If Mann is a candidate for quickest mover among position players, Warzek would be that among pitchers ... if he were to pitch in relief. Instead, the Dodgers are trying him in the rotation, not unlike former farmhand (and, ironically, fifth-rounder) Devin Smeltzer and Josh Sborz before him. He’s struggling a bit with the Quakes after an impressive debut season that saw him strikeout 15.3 batters per nine innings between the AZL Dodgers and Loons. With Rancho, he has a 5.55 ERA and a 29:28 K:BB ratio at the moment.
Round 7 - OF James Outman, California State University, Sacramento
One of my personal favorites (#StingersUp), Outman ($157,500 under-slot) got off to a slow start in both 2018 (1-for-25) and 2019 (.188/.341/.261), but has since picked things up with the Loons. Overall this season, Outman owns a .255/.371/.342 batting line. While the power isn’t yet there, he plays excellent defense in center field and has good on-base skills.
Round 8 - IF Luke Heyer, Univeristy of Kentucky
The Dodgers have a bit of a pipeline with Kentucky and other SEC schools. Heyer ($47,500 under-slot) was a big-time performer in college, but it hasn’t yet translated to the majors. He’s hitting just .239/.317/.446 in 104 plate appearances with the Loons. The pop has been there, but the walk-to-strikeout rate (9:40) hasn’t been great.
Round 9 - OF Josh McLain, North Carolina State University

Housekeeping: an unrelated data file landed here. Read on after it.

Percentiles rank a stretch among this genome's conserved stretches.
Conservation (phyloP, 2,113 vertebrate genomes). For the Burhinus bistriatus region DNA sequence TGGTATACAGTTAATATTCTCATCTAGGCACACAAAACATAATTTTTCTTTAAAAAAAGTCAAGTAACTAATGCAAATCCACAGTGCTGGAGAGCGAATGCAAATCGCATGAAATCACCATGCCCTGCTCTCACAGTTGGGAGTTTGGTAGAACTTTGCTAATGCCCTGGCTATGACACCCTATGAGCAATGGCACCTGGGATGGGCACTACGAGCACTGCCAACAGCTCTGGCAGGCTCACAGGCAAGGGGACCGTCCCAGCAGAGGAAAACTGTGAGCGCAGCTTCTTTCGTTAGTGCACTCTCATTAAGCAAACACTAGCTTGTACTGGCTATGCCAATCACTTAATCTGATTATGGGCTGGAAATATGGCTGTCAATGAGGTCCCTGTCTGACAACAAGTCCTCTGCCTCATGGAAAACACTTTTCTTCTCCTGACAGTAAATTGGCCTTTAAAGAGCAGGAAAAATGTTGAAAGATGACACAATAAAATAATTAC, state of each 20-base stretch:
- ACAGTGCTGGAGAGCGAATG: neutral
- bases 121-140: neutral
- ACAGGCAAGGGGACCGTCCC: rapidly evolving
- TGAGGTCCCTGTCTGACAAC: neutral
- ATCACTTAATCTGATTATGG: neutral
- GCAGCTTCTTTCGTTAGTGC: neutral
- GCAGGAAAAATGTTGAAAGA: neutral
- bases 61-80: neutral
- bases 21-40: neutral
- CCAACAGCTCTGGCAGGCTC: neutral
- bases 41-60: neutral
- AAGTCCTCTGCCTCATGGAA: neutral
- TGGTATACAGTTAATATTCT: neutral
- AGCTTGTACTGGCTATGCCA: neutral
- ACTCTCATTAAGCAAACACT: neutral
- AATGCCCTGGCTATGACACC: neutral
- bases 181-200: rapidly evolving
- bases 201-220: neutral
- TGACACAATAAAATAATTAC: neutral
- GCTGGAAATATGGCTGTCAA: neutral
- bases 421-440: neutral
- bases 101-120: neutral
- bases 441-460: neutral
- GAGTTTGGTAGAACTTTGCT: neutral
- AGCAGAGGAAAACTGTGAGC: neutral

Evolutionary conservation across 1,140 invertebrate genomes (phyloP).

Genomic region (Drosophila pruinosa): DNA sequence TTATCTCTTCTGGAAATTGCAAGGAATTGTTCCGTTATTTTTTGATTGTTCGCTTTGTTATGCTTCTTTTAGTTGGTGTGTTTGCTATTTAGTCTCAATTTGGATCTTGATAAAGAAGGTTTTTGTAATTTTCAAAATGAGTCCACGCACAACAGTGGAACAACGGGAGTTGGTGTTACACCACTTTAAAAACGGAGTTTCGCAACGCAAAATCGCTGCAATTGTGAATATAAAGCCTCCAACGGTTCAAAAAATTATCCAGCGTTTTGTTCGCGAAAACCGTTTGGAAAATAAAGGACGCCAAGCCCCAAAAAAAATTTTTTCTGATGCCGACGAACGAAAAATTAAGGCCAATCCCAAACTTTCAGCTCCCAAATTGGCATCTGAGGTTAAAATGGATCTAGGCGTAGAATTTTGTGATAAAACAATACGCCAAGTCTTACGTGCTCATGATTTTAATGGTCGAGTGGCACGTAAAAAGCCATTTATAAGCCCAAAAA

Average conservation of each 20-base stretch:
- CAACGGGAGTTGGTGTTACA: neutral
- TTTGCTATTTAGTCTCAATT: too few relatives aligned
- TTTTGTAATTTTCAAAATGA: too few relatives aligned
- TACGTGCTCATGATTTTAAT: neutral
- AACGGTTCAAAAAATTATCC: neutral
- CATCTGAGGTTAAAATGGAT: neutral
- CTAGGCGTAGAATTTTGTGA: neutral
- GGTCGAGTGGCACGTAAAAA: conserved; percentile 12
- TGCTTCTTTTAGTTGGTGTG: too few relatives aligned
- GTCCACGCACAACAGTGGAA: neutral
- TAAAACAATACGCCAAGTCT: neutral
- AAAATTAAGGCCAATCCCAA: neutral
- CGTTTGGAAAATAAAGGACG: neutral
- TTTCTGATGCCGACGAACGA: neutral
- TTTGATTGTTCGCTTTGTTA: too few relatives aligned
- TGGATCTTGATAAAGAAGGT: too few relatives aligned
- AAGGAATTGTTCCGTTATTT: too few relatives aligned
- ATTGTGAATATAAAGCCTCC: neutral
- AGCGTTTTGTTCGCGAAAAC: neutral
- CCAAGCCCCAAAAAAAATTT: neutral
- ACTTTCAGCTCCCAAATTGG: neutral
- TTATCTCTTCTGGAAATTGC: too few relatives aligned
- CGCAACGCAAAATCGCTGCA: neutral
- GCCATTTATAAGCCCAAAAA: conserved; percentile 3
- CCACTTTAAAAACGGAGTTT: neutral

A senior sign ($7,500), the Dodgers actually drafted McLain in the 14th round of the 2017 draft, but he elected to go back to NC State. He hasn’t appeared in a game yet this season, but he had a somewhat successful 2018 as he hit .303/.335/.388 — mostly with Great Lakes.
Round 10 - SS/2B Deacon Liput, University of Florida
Liput was in the same situation as McLain, as he was drafted by the Dodgers in the 29th round in 2017. He was a draft-eligible sophomore, so he had more leverage. The Dodgers redrafted him in ‘18 and he signed for just a bit under-slot at $134,500. He showed well in his first season and began the ‘19 campaign with Rancho. But after appearing in the first two games, he spent the next roughly seven weeks on the minor-league injured list. Overall, he’s 4-for-17 (.235) with a double this season.
As a bonus, let’s look at a few later-round selections from the 2018 draft class who warrant a following.
Round 12 - C Hunter Feduccia, LSU
Feduccia is someone I didn’t rank in my Top 100 prospects, but I probably should have. He’s playing with Great Lakes and while the sample size is small, he does have a .270/.407/.427 batting line in 113 plate appearances. With the Dodgers’ ability to develop catchers, Feduccia might be more than just organizational depth.
Round 15 - LHP Julian Smith, Catawba Valley Community College (North Carolina)
Smith got the highest post-10th round bonus given out by the Dodgers. It wasn’t that much over the $125,000 slot ($152,500 bonus), but he obviously impressed the Dodgers’ scouts in college that he was worth it. There are no statistics to pass along because Smith has yet to log a professional inning in the org. But the scouting reports are all encouraging and once he takes the hill, he could be a quick mover.
Round 18 - OF Niko Hulsizer, Morehead State University
When he was drafted, the book on Hulsizer was his immense power. After a strong showing in ‘18, he has been even better this season in the Midwest League. Hulsizer has a .273/.389/.604 batting line with a league-high-tying 12 home runs. While the strikeouts are concerning (28.1 K%), the power is enticing.